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23rd January
2009
written by Tony
Obama's campaign website

Obama's campaign website

The new White House website

The new White House website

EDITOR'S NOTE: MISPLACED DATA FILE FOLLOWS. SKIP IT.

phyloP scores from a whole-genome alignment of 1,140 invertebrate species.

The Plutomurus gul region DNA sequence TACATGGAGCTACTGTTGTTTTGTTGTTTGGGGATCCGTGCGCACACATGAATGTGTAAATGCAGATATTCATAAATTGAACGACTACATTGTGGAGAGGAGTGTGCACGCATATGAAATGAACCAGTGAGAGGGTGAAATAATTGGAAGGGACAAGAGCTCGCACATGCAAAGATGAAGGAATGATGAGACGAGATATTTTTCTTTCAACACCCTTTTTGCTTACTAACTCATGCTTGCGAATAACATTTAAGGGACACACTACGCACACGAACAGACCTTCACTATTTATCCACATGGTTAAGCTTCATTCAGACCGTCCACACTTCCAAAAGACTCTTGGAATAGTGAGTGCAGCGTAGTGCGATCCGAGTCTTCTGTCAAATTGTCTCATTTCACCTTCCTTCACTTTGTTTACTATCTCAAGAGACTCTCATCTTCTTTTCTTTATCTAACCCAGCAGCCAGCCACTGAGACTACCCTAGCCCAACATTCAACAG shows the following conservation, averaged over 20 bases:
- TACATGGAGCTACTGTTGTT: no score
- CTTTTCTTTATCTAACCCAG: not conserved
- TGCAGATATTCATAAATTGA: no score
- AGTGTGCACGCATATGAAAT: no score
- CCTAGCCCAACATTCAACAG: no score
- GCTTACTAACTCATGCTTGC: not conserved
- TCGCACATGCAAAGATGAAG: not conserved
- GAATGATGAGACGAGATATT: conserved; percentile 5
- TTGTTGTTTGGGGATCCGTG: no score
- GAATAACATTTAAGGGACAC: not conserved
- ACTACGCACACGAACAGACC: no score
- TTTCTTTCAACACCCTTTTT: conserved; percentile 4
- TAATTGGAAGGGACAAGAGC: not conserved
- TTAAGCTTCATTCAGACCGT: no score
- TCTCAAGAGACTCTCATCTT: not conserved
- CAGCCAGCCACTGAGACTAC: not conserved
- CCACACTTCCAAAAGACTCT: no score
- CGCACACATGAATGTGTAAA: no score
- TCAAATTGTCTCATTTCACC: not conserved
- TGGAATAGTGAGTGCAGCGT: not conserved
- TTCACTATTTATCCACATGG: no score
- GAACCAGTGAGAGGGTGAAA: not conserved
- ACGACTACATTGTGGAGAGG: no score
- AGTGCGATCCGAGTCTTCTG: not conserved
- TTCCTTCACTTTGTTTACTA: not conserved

I discovered today that there is a new whitehouse.gov, so I decided to check it out. You can see the screen shots above (click on the right side of the  expanded image to go to the next and the left to go to the previous to make a quick comparison between the two).  I have to say I am very pleasantly surprised by the continued outpouring of good design from Obama. As you recall, I was very impressed by Obama's first site and certainly like to attribute the use of best practices, design-wise, to some of (actually a lot of) his success. As I browsed through the new White House site several things struck me. From what I can gather from the internets it appears Sender llc out of Chicago was the main architect of the Obama brand. They collaborated with a firm called mo/de and the platform for the site was built using architecture from Blue State Design. I think that covers my due diligence for this article. On to the interesting part: the actual design. Obama has managed to create a brand that resonates not only with the more traditional segments of the electorate, but also with one that was previously largely untapped: the youth. He did it with his campaign site and has done it again with the White House site. Obama proclaims that this will be the most transparent administration the nation has ever known, and the new site design certainly is poised to make good on that promise. The website is the most open, inviting and usable government site I have ever encountered. Not only is it exceptional for a government site, but it stands head and shoulders above the majority of websites on the internet, in any segment. It has a blog for heaven's sake, with a big old link to it that is easy to find. Several design cues have been carried over from Obama's previous website. Not so many as to make the new site a copy, but enough to make it feel... familiar. There is the nice use of the rule with a drop shadow as a paragraph divider, the transparency effects in the header of the site (showing off the dental molding on what is, I assume, the ceiling of the oval office). The light, high key color scheme opens the site up and makes it feel bigger than your screen. The large flash-based news window below the menu bar is essentially a carry over from the campaign site and the careful, serifed menu and header typography echoes the type choices from the campaign materials. All in all it is very cohesive and I almost expect the O logo to show up where the seal of the president is. It's clear from his campaign and the new White House website that our new president is very technologically savvy, or at least intelligent enough to recognize that technology and accessibility are now essential components of our society. There is no better way to open the government to the public than through the internet and for the first time in history we have the chance to really be a part of our government in a new and exciting way. I think this presidency is poised to be ground breaking in many ways beyond simply the color of Obama's skin once everything is said and done. Certainly he will go down as the first president to have a branded marketing campaign that carried over into office. I truly believe that Obama's campaign was a game-changer. Future candidates will have no choice but to bow to the technology that swept Obama into office. Who knows, maybe one day we'll all "tweet" (or is it twit?) our votes for the next President to be. Gads, I certainly hope not, but you see what I'm saying. On an interesting side note, despite having the most technologically savvy administration, perhaps ever, they have found themselves hobbled by the very goal they set out to achieve. This article on msnbc talks about the advanced decay of the technology in the White House and its hobbling effects on Obama's mobility and connectivity accustomed staff. It's worth noting that this article mentions that Obama has yet to live up to his promises of transparency based on the slow or non-existent updates on the new White House site. Granted, but it has also only been two days and it would seem that perhaps some of the delay could be blamed on the abysmal tech situation on Capitol Hill. In any case, I maintain that Obama's administration is, as I said, poised to make a change. Only time will tell if they do. www.whitehouse.gov www.barackobama.com/index.php

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